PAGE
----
Uchitec's top-line & bottom-line slid further

Uchitec has recently announced its results for 3Q2008 ended 30/9/2008. Its net profit dropped 22.3% q-o-q or 32.0% y-o-y to RM12.7 million, while its turnover dropped 20.4% q-o-q or 31.8% y-o-y to RM26.7 million. The reason for the drop in turnover & net profit was attributed to one of its "customer's logistics plan restructuring, which stems from energy-saving directive issued by Switzerland w.e.f. January 2010". This explanation was first given when it announced its financial results for 1Q2008 ended 31/3/2008.

Uchitec (closed at RM0.94 yesterday) is now trading at a PE of 5.5 times (based on last 4 quarters' EPS of 17 sen) or at a Price to Book of 1.9 times (based on NTA per share of RM0.49 as at 30/9/2008). At these multiples, Uchitec is attractively priced.

Uchitec is now holding at its horizontal line & psychological support of RM1.00. If this support failed, then Uchitec will slide to the RM0.50-60 horizontal support level. I believe the present support at RM0.90-1.00 should hold for now.

Chart: Uchitec's monthly chart as at Dec 1, 2008 (source: Quickcharts)

Despite the poorer financial performance, Uchitec is a stock worth tracking. Its valuation is quite attractive. The technical picture is not deteriorating since it found some support at the RM0.90-1.00 level. In the current environment, you can afford to wait for the financial performance to improve or the technical outlook to turn positive. Nevertheless, a slow accumulation of this stock at this stage may not be a bad idea.

Monday, December 01, 2008

Airasia reported a net loss of RM466 million

Airasia has announced its results for 3Q2008 ended 30/9/2008. It reported a net loss of RM466 million on a turnover of RM658 million. The poorer results are attributed to the following:
1. lower operating margin of 15.8% as compared to 36.2% for 3Q2007;
2. Higher Financial costs, which in turn is due to Forex loss of RM212.5 million (3Q2007: Forex gain of RM26.5 million) and higher interest expenses of RM85.8 million (3Q2007: RM40.5 million); and
3. Exceptional items totaling RM215 million, which is due to the cost of unwinding fuel derivative contracts and the likely non-recovery of margin deposit held by Lehman Brothers.

The lower operating margin is probably due to competitive pressure and the need to attract customers in the present difficult economic environment. It is noted that Airasia's Load Factor has slipped by 3.9 ppt from 79.3% in 3Q2007 to 75.4% in 3Q2008.

Airasia has broken above its medium-term downtrend line in July. A tentative short-term uptrend line can be drawn, with support at RM1.00. As at 4.00 pm today, Airasia is trading at about RM0.99.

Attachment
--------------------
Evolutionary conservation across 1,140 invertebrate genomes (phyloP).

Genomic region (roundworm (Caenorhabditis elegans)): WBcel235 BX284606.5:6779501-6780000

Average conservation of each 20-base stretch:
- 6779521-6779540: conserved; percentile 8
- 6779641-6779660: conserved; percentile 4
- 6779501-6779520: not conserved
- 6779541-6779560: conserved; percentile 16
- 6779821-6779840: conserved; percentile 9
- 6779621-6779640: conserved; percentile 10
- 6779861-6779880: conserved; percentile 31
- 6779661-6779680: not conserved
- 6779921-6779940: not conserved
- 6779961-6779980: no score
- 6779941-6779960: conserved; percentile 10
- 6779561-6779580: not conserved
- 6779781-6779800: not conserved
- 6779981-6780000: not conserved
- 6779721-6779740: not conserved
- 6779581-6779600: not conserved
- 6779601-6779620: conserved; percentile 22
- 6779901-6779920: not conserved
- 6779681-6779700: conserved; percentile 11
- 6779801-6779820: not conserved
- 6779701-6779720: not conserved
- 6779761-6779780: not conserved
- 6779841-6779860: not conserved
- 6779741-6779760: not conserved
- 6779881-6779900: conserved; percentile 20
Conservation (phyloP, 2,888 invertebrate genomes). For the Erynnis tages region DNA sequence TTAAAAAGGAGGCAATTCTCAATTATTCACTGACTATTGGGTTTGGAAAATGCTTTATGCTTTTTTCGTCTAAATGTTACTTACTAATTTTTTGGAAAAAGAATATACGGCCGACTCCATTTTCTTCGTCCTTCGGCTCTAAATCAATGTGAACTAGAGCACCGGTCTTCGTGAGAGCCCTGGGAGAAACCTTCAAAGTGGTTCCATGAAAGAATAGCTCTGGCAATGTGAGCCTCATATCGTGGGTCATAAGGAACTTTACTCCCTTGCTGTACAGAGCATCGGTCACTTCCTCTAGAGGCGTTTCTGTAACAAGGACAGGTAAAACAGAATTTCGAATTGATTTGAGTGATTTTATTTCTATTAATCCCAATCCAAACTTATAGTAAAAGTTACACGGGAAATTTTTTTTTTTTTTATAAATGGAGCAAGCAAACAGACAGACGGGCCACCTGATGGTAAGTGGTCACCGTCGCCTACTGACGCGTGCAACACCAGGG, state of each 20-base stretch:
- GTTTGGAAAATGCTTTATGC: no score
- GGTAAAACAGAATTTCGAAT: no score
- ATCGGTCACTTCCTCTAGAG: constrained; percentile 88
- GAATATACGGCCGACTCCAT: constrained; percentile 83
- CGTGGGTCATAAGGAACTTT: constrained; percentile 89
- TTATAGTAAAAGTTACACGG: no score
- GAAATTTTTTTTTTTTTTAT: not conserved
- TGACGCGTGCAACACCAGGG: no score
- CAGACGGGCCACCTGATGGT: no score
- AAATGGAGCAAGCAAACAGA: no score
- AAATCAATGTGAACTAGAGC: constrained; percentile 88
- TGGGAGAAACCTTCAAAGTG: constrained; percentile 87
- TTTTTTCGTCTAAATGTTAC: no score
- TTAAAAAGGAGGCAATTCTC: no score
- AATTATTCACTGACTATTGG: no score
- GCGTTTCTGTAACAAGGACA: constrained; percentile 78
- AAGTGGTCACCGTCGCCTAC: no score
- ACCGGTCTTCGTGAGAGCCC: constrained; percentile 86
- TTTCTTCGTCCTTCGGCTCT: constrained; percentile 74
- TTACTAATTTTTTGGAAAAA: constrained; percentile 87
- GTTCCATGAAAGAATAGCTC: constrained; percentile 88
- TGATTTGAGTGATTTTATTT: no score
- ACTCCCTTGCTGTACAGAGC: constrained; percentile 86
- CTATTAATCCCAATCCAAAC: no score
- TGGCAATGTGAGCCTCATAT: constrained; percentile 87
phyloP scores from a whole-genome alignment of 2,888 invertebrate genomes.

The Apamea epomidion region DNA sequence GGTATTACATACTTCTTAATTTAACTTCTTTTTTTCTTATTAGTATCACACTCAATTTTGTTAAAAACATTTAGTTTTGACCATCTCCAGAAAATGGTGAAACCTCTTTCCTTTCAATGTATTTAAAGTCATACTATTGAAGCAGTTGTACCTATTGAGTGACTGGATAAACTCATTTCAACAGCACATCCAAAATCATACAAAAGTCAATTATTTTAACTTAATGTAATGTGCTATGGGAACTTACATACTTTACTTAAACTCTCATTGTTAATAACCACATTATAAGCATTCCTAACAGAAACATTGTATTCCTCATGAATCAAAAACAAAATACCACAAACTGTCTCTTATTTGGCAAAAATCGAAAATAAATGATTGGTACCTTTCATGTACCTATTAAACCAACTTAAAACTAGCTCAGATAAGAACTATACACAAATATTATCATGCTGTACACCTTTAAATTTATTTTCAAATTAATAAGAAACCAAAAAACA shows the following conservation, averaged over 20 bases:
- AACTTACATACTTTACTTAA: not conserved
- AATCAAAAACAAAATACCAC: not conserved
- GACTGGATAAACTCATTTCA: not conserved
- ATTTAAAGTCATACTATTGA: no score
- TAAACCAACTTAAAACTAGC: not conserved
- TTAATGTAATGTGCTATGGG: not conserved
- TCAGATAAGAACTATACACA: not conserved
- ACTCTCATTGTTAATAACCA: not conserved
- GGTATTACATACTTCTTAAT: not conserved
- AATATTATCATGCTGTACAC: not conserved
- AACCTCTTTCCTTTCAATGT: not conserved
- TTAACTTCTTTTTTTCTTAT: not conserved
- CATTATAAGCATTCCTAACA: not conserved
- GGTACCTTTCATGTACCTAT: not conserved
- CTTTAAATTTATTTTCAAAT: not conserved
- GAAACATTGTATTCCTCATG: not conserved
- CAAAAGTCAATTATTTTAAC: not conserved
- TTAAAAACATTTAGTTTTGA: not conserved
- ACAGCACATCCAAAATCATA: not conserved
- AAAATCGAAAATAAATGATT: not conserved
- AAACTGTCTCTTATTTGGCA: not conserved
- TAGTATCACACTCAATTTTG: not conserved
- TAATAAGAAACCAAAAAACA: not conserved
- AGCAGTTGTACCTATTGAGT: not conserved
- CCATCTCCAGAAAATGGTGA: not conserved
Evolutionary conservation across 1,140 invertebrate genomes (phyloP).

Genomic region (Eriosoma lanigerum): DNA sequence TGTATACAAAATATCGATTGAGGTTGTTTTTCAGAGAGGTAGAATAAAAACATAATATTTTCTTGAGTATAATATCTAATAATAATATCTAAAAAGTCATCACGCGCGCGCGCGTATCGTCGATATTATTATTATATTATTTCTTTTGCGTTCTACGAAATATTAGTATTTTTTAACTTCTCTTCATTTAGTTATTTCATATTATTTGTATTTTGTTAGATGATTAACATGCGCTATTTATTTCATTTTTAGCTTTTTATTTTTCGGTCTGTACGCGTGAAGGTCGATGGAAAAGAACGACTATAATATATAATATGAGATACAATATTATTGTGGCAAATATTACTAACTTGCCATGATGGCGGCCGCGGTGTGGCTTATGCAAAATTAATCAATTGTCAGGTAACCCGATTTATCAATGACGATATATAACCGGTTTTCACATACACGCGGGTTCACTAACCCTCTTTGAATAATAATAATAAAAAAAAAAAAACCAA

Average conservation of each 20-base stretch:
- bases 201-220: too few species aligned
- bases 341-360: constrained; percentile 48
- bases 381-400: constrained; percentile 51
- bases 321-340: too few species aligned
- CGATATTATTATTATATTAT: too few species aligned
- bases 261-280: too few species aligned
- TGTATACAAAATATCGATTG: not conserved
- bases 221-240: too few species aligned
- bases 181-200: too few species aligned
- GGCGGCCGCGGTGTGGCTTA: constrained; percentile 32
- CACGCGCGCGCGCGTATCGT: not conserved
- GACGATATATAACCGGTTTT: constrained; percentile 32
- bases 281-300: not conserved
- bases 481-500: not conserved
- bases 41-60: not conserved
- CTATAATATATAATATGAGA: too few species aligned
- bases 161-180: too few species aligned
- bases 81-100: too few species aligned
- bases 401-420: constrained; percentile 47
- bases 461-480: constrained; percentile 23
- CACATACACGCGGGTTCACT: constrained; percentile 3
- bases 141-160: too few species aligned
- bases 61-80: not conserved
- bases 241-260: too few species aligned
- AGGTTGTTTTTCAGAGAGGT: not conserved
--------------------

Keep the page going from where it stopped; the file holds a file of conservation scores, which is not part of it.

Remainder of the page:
Chart: Airasia's weekly chart as at Nov 28, 2008 (source: Quickcharts)

Based on poor financial performance & precarious technical outlook, I think one should avoid Airasia for now.

Asiafle's top-line & bottom-line declined

Asiafle has announced its results for 2Q2009, where its net profit dropped by 70.0% q-o-q or 34.8% y-o-y to RM6.5 million. Its turnover of RM72.5 million was higher than previous year's turnover of RM44.1 million, but lower than the preceding quarter's turnover of RM84.8 million. The poorer results was attributable to weaker sales & lower margin.

Asiafle's share price is still in a long-term uptrend, with support at RM3.80-90.

Chart: Asiafle's monthly chart as at Nov 28, 2008 (source: Quickcharts)

Based on poorer results, one should avoid Asiafle for now. Those who are technically inclined may try to trade this stock when it hit the long-term line support, but this should strictly be a trading BUY. If the uptrend line is violated, one should quickly dispose off any long position.

Sime's net profit slid further

Sime has just announced its results for 1Q2009 ended 30/9/2008. Its net profit increased by 44.2% y-o-y to RM867 million on the back of a 6.4%-increase in turnover to RM8.705 billion.

Compared to the preceding quarter, Sime's net profit dropped 15.1% while turnover slid 4.6%. The decline is due to sharply lower contribution from the Property division as well as poorer performance from its Plantation & Energy divisions & lower share of results from Associates & JVs, which had more than offset the improved performance of the Industrial & Motors divisions.

Plantation Division, which account for 70% of Sime's operating profit, will come under close scrutiny. For 1Q2009, Sime secured a lower average crude palm oil price of RM2,962 per tonne compared to preceding quarter of RM3,285 per tonne. How would Sime perform in the next quarter, given that CPO prices are trading at RM1600 per tonne presently? The operating margin of Sime's Plantation division is about 28% (i.e. operating profit of RM968.2 million over turnover of RM3.491 billion for 1Q2009). Since the present CPO prices are 54% lower than Sime's CPO average prices for 1Q2009, this means that Sime could make a loss in its Plantation division for 2Q2009. This maybe a simplistic calculation but I think a more detailed projection will not be too far from this.

As at 3.15 pm today, Sime's share price dropped by 75 sen to RM5.05. From the monthly chart below, we can see that Sime's next strong support is at RM4.90-5.00. If this support is broken, then Sime may test the next horizontal lines at RM4.20 & RM3.30.

Chart: Sime's monthly chart as at Nov 28, 2008 (source: Quickcharts)

Based on serious concern about the performance of Sime's plantation division, I think one should avoid Sime for the next one or two quarter(s).